Monday, August 27, 2012

True Grit

Do you remember Grit?  I don't recall that my family ever subscribed, but I remember seeing it around.  I assumed it was just one more of the things of my youth that have gone by the wayside.  But not so.

If you read my review of Hens and Chickens, you may recall that I became cyber-friends with the author, Jennifer Wixson, through a circuitous route on Twitter.  Part of that route involved Hank Will, the editor of Grit Magazine.  Well, color me surprised!  Grit is still in circulation and now a magazine? Jennifer even mentions Grit in the book. Considering my new-found love of the farm life, I was instantly infatuated.

For those of you who don't remember Grit, here's a bit of history (brazenly plagerized from Grit's own website):  Grit was founded in 1882.  In 1891, the owner hit upon a grand idea - newsboys to sell Grit directly to the public - and the newspaper began to expand to small towns across the country.  In 1983, it was purchased by the same company that published Capper's Weekly and moved it to Topeka in 1993.  Both magazines have since sold to Ogden Publications.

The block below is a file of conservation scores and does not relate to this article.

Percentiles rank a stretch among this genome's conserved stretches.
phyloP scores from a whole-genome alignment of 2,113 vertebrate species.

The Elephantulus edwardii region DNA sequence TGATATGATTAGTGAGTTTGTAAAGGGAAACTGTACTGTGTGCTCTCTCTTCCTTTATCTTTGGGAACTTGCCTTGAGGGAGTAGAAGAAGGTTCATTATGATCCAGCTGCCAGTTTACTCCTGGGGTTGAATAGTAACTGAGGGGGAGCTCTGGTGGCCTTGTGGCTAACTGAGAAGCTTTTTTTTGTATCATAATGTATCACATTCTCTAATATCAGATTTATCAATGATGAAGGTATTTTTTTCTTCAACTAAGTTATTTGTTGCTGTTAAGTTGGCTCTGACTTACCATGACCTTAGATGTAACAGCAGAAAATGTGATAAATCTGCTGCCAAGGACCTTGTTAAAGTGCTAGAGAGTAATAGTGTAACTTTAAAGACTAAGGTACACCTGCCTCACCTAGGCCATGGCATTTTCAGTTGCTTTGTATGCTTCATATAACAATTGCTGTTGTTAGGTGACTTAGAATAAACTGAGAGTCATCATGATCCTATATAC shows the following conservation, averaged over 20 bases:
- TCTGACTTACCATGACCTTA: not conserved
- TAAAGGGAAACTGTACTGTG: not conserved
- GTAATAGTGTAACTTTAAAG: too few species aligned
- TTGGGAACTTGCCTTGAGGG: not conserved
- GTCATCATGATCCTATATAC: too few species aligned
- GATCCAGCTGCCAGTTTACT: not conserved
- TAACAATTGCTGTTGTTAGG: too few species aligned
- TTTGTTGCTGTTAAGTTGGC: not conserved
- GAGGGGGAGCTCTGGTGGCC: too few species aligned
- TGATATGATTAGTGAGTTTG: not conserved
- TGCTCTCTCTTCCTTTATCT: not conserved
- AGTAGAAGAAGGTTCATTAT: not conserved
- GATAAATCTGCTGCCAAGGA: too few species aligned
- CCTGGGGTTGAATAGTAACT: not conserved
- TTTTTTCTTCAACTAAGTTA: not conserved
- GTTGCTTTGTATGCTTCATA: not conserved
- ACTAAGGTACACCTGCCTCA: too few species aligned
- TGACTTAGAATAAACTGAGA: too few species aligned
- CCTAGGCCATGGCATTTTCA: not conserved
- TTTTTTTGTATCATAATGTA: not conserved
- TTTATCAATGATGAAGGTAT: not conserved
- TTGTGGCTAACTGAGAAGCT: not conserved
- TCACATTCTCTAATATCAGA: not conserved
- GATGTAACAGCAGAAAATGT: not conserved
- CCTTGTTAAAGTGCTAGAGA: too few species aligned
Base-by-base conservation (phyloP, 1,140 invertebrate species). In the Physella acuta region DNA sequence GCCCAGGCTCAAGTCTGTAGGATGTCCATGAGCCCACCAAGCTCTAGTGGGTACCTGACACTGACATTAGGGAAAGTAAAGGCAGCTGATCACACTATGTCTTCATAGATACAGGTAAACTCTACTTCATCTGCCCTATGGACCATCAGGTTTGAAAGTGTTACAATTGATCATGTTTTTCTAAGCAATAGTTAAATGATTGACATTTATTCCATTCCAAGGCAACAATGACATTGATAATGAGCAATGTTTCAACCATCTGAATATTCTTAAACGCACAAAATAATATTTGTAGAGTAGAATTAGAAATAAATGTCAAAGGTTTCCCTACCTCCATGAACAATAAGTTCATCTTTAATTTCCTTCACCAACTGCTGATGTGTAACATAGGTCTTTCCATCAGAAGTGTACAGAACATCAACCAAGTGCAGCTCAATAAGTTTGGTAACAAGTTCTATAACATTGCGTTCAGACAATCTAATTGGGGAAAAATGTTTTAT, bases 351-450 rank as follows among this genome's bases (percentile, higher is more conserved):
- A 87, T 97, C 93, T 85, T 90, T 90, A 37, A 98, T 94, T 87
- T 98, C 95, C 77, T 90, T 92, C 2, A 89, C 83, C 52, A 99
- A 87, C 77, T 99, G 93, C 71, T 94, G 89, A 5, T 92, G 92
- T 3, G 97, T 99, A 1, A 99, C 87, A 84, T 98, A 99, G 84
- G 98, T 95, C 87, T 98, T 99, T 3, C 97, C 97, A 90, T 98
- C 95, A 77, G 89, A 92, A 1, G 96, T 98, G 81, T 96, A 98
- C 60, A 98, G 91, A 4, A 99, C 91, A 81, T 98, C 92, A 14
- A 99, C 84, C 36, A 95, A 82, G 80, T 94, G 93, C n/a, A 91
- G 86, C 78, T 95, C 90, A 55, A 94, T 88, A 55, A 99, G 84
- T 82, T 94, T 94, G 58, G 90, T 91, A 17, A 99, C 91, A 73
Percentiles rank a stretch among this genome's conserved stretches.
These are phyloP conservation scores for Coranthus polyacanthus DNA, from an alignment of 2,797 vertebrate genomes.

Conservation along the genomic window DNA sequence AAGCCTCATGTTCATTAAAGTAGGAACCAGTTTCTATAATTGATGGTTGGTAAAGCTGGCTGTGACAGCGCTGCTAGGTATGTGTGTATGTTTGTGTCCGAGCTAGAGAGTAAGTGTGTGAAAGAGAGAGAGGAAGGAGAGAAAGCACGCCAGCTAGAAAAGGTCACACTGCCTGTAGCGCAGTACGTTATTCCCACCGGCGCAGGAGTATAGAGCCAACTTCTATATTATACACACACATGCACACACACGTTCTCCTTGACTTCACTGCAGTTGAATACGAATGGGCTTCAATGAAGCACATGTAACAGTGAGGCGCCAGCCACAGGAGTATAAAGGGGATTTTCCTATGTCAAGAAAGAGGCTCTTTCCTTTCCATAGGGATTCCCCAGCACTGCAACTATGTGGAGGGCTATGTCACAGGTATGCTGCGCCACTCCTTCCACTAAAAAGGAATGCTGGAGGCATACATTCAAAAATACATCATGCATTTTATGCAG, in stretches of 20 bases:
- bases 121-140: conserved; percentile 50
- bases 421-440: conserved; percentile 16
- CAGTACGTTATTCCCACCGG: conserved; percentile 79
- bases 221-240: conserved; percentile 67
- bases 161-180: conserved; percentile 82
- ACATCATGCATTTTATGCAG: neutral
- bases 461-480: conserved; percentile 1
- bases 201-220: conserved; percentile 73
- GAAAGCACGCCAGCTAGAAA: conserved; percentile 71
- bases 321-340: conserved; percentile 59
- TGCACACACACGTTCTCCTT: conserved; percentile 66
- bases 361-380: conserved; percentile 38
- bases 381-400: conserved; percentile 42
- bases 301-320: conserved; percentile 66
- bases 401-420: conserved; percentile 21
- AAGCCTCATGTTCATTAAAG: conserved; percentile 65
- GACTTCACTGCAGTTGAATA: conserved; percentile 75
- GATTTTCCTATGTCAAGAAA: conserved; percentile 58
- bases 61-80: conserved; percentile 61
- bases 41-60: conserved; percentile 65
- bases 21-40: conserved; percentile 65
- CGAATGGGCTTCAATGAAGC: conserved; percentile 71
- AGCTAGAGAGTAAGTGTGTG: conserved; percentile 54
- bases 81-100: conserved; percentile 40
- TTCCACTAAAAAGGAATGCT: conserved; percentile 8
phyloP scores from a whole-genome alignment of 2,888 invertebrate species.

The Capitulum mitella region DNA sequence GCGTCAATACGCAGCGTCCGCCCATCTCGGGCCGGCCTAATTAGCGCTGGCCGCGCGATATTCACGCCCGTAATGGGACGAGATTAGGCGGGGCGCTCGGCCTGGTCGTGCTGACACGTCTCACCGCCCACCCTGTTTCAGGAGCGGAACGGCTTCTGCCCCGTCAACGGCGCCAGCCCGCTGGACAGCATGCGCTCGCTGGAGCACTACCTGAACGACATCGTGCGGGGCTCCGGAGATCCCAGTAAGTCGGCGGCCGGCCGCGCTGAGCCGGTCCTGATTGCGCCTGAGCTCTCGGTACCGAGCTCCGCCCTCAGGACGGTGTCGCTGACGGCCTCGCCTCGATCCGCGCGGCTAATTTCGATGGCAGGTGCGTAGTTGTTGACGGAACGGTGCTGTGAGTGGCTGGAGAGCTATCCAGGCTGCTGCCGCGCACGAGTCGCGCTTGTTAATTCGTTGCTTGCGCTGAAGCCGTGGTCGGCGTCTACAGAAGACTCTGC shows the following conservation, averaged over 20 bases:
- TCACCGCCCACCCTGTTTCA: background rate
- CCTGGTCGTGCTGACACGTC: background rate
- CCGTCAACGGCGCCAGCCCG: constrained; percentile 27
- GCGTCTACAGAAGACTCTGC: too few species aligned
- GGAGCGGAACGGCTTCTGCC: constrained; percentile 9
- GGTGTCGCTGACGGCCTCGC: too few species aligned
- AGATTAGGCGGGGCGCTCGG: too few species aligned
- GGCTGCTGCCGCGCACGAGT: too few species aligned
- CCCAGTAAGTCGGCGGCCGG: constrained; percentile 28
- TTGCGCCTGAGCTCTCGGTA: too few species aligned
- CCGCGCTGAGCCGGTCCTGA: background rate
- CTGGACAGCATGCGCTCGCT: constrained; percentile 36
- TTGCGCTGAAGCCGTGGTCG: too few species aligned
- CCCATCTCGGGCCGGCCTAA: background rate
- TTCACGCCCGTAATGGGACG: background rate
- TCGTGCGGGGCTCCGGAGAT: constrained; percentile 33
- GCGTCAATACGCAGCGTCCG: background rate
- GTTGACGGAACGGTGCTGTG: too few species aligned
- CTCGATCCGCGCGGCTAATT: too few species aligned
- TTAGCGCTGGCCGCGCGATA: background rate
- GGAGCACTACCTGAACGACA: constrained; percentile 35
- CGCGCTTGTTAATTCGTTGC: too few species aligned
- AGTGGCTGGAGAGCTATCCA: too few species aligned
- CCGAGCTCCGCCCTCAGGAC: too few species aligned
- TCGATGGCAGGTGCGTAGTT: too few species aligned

Today's Grit "celebrates country lifestyles of all kinds, while emphasizing the importance of community and stewardship.  We still have the same values:  Community, Family, Positive Outlook and Sharing." 

The most recent issue contains stories on canning and preserving, incubating eggs and using manure in your garden.  I know, not glamorous, but it's part of that simpler life I'm always searching for - a return to the ways of my grandparents or great-grandparents.  Each issue inspires me - right up to the point where I realize how much work all these ideas are going to be - but I still love the values represented.

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